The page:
If the truth be known, all was not blissful in the new Camelot. The seemingly near universal repudiation of the oaths – private and public – of the attendees to the Grand Ecumenical Council and the comparatively little attention being paid by these same authors to the Common Principles of Humanity in the aftermath... these were perhaps the biggest thorns in our side. Added to these routine betrayals on the part of the clerics of every stripe and form – where they claimed first one thing, and then another -- were the machinations from corporations, the media, and every possible organization who knew how to create blinders in supporting their own purposes. Too many enemies with power was the simplest conclusion. But it meant that the pressure on the Regency was becoming intense. He appeared to be holding up well, but my intuition was that he was cruisin' for a bruisin'. At some point the pressure cooker was going to require some relief, in one form or another.

The basic problem was that we had been shaking all together too many cages. The words "arrogance", "unilateral", "egotistical", and so forth were routinely applied to the Regency... even if diplomacy would likely have been ineffective in fostering any real and sustained change. There had been massive public relations efforts on both sides of the issue of convincing the majority population of the benefits to be gained by a transfer of wealth from the needy to the greedy or vice versa. Worse yet, the PR efforts against us were of the sort that were are not obliged to respect or be restrained by honesty and ethics. Unmitigated evil always has the short term advantage – and in the days following the first bloom of the Regency, most of our efforts were short term reactionary ones.

Jessica Enid had certainly been instrumental in getting out the word for our side. But even she had reached a point of no return. Basically someone with the intense desire to enjoy life to the fullest, she had finally reached the end of her tenure in battling the forces of dissolution. Losing her was not quite the same as losing Emily, and fortunately Jessica had already had the heart-to-heart talk with the Regent before the bigger bomb of Emily's leaving became known. Thus, it was not necessarily the eager beavers deserting the pond. And for those of us staying, it would need be that we learn to add chunks of concrete to the river debris that was typically used to form our dams, and thereby resist the flow of negative events. The good news in this case was that Jessica's assistant, Charlotte Joy Weaver, would be taking Jessica's baton without a break in stride. In the interim... I suspect Jessica had possibly some other great journey to take. It was a long time before I realized just how great a journey it might be.

On a more positive note, Joe and Laura seemed particularly content in the still secretive PTS project – which I now understood was short for “Petus” (the latter which helped me not at all!). Joe was particularly in his element, working with the physics that Hormer Volkov had added to the mix. The prime example of this were the propulsion systems which, at least in Joe's eyes, were far beyond amazing, revolutionary, and even obvious once they had been formulated. The Connective Physics, the esoteric and the exoteric, and all of the grand and glorious possibilities had Joe's mind reeling... and despite old Brookings' tales to the contrary, he loved it! Joe had referred more than once to Fred Hoyle's The Black Cloud as a lesson in highly educated people trying to cope with being suddenly presented with radically new and astounding technology. But Joe was flexible enough... apparently. Stunning new ideas were trumping old baggage. Meanwhile, Laura was positively loving the spying. She seemed to be keeping her secrets even from Joe. Engineers can be so focused, that her ability to do so was no big surprise.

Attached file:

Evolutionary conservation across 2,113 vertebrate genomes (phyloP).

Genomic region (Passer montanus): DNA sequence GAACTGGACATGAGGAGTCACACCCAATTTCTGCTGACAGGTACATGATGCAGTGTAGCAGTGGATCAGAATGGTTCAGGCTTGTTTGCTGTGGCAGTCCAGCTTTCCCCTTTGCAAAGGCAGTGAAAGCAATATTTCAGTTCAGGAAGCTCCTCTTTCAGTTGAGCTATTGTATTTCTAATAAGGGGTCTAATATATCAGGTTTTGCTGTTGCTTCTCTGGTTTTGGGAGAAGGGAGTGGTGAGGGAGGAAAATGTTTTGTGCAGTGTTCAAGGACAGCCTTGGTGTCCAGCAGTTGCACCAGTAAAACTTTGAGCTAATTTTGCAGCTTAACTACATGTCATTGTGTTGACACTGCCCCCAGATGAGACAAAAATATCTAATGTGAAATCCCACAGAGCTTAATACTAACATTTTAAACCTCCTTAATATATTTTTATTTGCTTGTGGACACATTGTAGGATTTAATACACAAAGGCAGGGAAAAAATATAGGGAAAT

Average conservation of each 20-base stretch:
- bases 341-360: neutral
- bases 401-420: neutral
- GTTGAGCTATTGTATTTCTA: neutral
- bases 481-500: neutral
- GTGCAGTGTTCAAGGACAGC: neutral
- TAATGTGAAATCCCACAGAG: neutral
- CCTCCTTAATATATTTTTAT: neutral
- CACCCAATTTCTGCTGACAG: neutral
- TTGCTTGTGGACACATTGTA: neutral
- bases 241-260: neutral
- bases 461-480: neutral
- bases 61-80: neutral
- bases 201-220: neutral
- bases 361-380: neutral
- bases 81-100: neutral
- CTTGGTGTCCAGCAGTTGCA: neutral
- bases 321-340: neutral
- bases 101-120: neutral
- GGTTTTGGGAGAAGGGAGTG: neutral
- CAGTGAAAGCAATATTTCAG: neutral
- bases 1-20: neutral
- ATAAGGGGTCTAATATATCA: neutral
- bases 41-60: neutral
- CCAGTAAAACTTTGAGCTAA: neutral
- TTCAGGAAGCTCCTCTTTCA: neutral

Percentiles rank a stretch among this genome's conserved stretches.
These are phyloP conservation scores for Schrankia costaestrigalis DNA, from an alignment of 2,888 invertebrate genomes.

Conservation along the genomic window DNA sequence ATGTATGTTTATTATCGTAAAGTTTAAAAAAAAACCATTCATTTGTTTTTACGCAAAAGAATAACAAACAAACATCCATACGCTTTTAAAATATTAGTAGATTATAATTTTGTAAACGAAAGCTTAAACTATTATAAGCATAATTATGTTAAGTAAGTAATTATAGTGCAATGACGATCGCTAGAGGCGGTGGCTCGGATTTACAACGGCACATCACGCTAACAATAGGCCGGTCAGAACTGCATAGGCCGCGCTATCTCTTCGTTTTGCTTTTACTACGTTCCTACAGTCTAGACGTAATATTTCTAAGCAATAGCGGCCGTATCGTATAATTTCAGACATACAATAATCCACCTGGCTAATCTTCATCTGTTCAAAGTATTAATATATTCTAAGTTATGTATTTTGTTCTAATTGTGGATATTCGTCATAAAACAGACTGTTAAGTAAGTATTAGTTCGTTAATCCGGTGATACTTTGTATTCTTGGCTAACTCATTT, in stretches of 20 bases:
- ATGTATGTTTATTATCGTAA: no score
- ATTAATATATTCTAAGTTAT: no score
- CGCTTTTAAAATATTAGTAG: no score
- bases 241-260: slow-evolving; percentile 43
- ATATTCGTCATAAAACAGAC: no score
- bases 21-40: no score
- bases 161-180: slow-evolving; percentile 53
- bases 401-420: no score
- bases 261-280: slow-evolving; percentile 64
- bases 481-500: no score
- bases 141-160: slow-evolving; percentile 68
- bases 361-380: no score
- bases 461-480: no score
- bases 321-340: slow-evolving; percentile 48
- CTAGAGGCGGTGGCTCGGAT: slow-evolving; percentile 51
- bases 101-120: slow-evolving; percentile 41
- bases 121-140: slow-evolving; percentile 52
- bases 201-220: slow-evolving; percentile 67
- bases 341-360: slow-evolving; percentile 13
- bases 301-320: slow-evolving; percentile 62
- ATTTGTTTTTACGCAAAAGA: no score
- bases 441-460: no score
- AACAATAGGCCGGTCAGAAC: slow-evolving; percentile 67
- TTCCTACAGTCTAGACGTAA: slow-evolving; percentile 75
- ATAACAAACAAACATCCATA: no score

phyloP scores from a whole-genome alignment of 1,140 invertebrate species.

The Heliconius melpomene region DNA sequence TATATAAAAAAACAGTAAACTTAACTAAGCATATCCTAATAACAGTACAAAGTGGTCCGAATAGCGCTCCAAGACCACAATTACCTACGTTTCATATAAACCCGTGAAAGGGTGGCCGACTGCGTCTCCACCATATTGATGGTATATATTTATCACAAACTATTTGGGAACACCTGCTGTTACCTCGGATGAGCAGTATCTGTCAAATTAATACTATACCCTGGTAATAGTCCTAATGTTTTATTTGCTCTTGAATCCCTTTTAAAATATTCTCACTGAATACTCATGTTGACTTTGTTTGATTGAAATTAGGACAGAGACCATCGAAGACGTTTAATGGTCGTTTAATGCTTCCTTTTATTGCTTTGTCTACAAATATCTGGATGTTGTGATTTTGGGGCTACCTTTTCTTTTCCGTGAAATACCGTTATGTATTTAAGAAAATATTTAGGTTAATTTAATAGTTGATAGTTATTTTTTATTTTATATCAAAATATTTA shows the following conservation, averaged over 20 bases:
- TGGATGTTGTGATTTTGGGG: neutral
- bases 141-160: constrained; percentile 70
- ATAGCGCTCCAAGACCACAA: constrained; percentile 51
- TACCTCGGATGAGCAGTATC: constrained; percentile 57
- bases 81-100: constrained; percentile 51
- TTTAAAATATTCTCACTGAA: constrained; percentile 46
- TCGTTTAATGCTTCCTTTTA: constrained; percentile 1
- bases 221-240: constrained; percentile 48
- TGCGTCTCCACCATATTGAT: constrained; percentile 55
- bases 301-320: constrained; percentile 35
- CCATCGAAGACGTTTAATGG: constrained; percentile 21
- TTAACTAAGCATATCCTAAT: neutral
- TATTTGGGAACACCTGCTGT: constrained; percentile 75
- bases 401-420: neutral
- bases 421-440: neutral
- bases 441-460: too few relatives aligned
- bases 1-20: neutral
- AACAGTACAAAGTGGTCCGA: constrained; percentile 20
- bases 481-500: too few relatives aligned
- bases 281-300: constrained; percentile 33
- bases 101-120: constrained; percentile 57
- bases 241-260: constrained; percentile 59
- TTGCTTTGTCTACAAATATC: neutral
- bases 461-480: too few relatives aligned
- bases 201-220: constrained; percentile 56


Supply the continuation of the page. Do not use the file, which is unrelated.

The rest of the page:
Pete – apparently the one truly faithful and dependable companion – was convinced, despite Joe's claims, that much of the new physics were fully within the range of human capabilities. Pete was simply not willing to assume that the science had not already been discovered, even developed by humans... but in great secrecy. The reason being that those smart enough to develop and comprehend such physics were also obviously capable of knowing that handing over such knowledge to the wrong hands – such as those in power prior to the Regency – would have been foolhardy to say the least. Some leaders – who reach and maintain their power positions by the most despicable of manipulations – are the last people to be trusted to deal wisely with truly advanced technology. We had simply been, comparatively, lucky with the Manhattan Project.

Pete also ascribed to the tradition that it was always wise to follow the ancient Turkish proverb, to wit: “Those who tell the truth, should have one foot in the stirrup.” His modern day version was that those with the knowledge to irrevocably change the world should first invest in the means of a quick and effective getaway technology. The rule is to have an exit strategy and to cover your posterior whenever dealing with anything that might present a strong attraction to those who steal and deceive for a living.

Pete remaining in the fold was an enormous comfort to me. Besides keeping me entertained with such gems as Aquila non capit muscas. “The Eagle does not hunt flies”, Pete was also there to calm me with his perpetual grin and to remind me of our purpose... which he routinely did by simply musing aloud at what he called the comic relief of alternative oratorical outbursts. I could not imagine Pete ever losing sight of what really mattered. Of course, in politics one is always advised to never assume loyalty on anyone's part. Times change and with them, people... even the most reliable. And you just never know what or who is going to be the trigger for a wholly new, fully rationalized change in loyalties.